Snyder became the third Rangers rookie to have at least six RBIs in a game. Jarrod Saltalamacchia had seven in a 30-3 win over the Orioles in 2007, and Bob Brower had six against Oakland in '06. Snyder's effort also came against the O's, the team that selected him in the first round of the 2005 First-Year Player Draft. The Rangers picked up Snyder this past offseason for mere cash considerations, and so far, he's produced in his limited role, especially on Monday night against his former team.
"It's about us going out and playing good," Snyder said. "They're doing well and we're doing well. It's not about guys who used to be Orioles and are now Rangers, or guys who used to be Rangers and are now Orioles. It's just about playing good baseball."
Matt Harrison, benefitting from a mechanical adjustment he made during a bullpen session over the weekend, held the Orioles to three runs in seven innings to get the victory. Harrison had allowed 15 runs in his last two starts, and pitching coach Mike Maddux noticed that the left-hander wasn't keeping his head straight as he went toward home plate.
Harrison corrected that in his side session and said it made a "big difference" on Monday. He took a two-hit shutout into the sixth inning and had a 7-0 lead before giving up a couple of home runs late. He still came away with his fourth victory of the season.
"I started getting up the last couple of innings, but prior to that, everything I wanted to throw down and away stayed down and away, and everything I wanted to throw down and in stayed down and in," Harrison said. "It's definitely something that I can build on."
Beltre was back in the lineup for the first time in six games and was 1-for-4 with a double. That was hardly a huge impact, but a bunch of guys behind him who were struggling celebrated Beltre's return by having good nights.
Michael Young, hitting .208 in his last 13 games, was 2-for-4 with a home run. Nelson Cruz had a three-hit night after having just two in his last 22 at-bats, and Mike Napoli was 2-for-5 after going 2-for-18 in Toronto and Cleveland.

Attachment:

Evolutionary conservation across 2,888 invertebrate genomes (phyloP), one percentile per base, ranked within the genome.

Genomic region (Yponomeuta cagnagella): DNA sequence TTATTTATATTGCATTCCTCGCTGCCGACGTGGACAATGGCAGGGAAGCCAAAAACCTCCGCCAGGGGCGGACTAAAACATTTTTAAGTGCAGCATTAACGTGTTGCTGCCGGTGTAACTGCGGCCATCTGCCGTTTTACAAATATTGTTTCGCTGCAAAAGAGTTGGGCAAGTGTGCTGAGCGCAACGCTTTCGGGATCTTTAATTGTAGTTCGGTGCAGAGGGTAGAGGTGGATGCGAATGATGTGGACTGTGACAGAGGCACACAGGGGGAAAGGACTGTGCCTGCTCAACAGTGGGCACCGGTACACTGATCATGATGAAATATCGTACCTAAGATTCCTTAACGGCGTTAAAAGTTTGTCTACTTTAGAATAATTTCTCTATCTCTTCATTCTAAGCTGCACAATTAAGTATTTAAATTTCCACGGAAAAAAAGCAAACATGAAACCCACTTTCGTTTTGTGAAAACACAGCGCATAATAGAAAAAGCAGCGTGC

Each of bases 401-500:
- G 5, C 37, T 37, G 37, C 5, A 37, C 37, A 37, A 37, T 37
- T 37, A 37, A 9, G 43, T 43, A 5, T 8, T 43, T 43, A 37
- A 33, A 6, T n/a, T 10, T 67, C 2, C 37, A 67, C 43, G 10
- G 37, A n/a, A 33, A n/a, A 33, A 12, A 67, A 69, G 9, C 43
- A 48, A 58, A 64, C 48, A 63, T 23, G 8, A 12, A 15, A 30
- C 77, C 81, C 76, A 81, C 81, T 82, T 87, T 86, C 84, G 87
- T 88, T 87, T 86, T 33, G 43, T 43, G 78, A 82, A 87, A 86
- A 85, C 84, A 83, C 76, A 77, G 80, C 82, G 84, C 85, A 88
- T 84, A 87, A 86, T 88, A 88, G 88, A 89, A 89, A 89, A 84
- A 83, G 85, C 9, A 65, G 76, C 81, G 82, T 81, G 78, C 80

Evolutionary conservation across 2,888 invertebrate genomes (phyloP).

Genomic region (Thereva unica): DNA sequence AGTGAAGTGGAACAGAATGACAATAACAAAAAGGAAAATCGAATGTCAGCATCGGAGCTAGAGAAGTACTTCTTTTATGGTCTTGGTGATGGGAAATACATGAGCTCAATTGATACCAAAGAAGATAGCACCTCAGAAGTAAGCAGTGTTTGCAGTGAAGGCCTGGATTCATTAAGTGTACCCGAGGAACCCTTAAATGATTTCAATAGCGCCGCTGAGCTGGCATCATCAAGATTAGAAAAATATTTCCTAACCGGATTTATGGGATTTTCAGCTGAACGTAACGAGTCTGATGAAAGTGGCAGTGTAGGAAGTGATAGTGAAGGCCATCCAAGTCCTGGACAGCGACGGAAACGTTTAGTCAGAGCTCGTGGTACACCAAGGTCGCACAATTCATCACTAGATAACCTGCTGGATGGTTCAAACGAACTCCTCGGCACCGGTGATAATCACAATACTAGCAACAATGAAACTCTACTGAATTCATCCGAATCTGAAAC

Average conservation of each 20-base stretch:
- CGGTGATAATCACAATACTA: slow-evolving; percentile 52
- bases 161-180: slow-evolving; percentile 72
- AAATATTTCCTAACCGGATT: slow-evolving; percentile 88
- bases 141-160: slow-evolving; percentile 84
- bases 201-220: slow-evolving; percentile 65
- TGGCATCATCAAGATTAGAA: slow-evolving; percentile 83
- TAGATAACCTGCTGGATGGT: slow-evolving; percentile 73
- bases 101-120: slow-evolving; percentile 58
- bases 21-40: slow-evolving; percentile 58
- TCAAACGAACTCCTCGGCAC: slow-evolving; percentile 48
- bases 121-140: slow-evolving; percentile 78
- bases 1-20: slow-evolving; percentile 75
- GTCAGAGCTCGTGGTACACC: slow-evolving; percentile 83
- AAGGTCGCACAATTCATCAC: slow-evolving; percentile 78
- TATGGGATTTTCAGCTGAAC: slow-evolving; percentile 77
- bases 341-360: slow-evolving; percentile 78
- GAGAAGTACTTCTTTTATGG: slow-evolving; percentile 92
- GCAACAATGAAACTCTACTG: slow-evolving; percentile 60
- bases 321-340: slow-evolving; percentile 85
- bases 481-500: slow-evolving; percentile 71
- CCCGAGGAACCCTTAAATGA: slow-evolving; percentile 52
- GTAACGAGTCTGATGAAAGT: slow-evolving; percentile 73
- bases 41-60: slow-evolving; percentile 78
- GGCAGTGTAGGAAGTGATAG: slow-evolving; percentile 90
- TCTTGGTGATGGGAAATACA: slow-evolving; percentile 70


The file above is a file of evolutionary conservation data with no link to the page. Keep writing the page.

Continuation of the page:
"We needed to bust out," Rangers manager Ron Washington said. "The main thing is we finally started driving home some of the runners we've been getting out there. We had some good at-bats, and now we can feed off this."
The Rangers finished with 19 hits, including seven runs in five-plus innings against Orioles starter Brian Matusz, who was 2-0 with a 2.40 ERA in two previous career starts against Texas at Camden Yards.
"Just command," Orioles manager Buck Showalter said. "He never really got into a rhythm. They had a couple of sequences where it looked like he was going to repeat quality pitches, but he never could string much together. That's a good right-handed-hitting lineup, obviously. They squared up a lot of balls off him. Walks didn't help."
Beltre started the first Rangers rally by drawing a leadoff walk against Matusz. After Young flied out, Cruz doubled to right and Beltre, running cautiously on his sore left hamstring, made it to third. Beltre stayed there as Napoli flied out to short right field. But Snyder delivered on a 2-2 slider, lining it up the middle for a two-run single.
Young drove in a run in the third with a sacrifice fly and also started the sixth with a single off the right-field wall. Cruz reached on an infield hit, and Napoli bounced one through the left side for an RBI single. That made it 4-0, and Snyder followed with a three-run home run deep over the center-field wall. It was his second home run of the season.
Snyder added an RBI single during the Rangers' seven-run ninth inning to cap his memorable night.
"There was no way to expect that, but I'm glad he did it," Washington said. "He had a big two-RBI hit, and we needed it. Then he came up with a three-run bomb, and that gave us a cushion. It was huge for Brandon and huge for the team. From there, we started swinging the bats better."